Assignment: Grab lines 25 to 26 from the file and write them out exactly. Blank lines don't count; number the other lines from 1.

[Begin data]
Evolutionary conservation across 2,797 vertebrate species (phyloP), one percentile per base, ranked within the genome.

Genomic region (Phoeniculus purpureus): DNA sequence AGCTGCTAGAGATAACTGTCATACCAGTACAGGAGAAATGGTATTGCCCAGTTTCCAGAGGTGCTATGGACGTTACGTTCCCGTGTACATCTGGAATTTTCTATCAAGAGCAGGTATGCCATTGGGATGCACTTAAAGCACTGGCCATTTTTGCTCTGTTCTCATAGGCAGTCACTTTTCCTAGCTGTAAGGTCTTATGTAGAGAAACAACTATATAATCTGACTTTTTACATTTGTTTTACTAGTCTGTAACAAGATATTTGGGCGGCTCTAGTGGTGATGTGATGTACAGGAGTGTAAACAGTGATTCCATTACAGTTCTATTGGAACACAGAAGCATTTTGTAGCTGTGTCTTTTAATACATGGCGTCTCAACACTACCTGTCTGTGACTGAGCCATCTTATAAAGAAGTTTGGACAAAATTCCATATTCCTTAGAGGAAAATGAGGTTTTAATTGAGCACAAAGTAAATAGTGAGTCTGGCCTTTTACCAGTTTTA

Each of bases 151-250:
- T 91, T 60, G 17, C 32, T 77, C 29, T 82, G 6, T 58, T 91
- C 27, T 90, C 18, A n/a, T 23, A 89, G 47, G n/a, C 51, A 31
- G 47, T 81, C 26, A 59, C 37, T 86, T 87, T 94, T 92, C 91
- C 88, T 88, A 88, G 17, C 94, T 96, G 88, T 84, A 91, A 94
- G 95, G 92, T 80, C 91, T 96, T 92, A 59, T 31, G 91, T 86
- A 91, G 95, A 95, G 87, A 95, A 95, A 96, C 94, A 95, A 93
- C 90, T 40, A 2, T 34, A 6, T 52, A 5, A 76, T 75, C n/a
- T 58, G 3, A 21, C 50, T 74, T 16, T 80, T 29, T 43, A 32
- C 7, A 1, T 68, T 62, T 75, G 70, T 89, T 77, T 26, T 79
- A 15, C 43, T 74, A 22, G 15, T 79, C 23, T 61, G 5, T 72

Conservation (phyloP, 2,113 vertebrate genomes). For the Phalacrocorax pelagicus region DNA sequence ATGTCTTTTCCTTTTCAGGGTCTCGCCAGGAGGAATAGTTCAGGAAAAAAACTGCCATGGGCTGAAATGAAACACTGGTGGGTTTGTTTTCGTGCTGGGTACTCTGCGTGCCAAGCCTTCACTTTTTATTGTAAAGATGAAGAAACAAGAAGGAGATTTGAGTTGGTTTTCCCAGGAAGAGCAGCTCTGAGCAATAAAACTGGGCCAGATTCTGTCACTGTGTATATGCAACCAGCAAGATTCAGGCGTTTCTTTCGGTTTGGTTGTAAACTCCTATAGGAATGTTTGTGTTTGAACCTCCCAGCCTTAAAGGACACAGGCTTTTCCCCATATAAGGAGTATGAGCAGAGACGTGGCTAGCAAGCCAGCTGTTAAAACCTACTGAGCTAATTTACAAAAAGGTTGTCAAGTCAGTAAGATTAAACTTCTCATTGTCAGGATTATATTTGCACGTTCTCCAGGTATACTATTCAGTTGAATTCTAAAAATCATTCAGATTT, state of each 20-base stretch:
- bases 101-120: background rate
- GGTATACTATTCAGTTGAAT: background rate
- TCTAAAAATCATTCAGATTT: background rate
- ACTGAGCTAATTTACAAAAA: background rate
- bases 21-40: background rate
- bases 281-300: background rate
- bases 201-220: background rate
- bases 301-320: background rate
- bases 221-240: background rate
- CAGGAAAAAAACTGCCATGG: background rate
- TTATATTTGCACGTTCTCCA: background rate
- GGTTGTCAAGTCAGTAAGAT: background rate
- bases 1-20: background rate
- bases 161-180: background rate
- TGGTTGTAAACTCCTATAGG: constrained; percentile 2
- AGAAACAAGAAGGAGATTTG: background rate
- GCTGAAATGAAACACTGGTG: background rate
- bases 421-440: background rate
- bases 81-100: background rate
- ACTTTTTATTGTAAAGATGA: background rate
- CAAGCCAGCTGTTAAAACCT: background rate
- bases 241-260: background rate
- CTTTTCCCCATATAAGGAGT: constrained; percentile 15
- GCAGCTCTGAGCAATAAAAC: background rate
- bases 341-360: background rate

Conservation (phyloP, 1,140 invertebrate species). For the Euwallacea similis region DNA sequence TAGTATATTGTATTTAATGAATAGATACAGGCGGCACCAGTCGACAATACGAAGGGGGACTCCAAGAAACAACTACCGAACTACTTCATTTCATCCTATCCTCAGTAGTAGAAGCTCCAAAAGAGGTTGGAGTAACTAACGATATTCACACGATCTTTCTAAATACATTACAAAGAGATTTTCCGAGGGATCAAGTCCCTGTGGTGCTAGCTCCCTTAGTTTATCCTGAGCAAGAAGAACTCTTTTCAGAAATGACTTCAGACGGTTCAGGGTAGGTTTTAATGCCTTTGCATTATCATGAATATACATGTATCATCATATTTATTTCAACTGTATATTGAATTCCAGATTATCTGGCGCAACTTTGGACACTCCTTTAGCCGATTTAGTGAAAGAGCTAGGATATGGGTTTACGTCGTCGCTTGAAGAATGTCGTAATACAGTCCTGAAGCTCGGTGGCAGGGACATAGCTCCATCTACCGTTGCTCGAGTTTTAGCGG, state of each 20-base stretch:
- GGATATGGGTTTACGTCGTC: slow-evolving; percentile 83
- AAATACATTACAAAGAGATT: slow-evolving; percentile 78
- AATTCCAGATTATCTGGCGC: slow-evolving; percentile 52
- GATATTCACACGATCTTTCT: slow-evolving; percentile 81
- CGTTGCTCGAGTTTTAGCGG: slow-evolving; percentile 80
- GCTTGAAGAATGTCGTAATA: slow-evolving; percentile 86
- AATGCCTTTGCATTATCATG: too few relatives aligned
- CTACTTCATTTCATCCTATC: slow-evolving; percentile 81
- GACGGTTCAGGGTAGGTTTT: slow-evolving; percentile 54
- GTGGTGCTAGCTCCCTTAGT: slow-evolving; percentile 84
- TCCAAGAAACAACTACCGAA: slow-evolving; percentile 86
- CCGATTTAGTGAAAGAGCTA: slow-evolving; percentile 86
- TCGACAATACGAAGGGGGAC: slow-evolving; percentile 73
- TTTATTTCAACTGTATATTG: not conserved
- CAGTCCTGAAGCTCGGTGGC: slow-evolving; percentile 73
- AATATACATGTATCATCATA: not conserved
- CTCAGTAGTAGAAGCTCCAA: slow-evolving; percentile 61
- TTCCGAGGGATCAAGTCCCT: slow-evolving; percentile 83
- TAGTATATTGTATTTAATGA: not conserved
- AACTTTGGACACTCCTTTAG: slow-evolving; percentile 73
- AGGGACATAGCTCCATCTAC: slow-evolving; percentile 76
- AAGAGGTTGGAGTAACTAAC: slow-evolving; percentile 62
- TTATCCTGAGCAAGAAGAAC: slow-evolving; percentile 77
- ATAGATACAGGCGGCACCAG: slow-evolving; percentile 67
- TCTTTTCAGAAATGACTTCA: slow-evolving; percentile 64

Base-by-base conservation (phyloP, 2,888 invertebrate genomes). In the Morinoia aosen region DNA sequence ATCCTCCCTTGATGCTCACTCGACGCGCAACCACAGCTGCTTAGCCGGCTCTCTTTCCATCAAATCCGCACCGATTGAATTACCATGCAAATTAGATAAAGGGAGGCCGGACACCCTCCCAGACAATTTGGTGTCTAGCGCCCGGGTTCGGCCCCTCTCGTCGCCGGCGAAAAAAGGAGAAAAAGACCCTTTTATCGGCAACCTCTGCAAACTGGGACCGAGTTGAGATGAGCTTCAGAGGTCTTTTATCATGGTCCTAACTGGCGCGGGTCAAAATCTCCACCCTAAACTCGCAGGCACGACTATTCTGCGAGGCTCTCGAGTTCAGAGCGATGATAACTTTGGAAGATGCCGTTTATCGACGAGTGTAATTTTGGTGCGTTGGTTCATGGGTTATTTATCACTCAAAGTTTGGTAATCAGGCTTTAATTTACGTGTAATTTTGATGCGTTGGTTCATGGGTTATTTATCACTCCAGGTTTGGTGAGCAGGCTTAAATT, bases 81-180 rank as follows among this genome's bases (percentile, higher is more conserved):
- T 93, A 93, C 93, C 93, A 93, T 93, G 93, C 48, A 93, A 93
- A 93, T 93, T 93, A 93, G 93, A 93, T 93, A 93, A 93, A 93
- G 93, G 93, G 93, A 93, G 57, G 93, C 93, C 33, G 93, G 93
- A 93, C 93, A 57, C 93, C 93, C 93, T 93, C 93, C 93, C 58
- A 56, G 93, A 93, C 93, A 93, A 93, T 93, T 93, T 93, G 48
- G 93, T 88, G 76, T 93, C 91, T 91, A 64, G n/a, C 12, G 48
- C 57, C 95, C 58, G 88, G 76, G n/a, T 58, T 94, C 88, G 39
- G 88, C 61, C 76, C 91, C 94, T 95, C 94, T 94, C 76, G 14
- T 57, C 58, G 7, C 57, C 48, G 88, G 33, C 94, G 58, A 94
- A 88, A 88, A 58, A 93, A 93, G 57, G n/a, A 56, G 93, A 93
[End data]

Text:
- TTATATTTGCACGTTCTCCA: background rate
- GGTTGTCAAGTCAGTAAGAT: background rate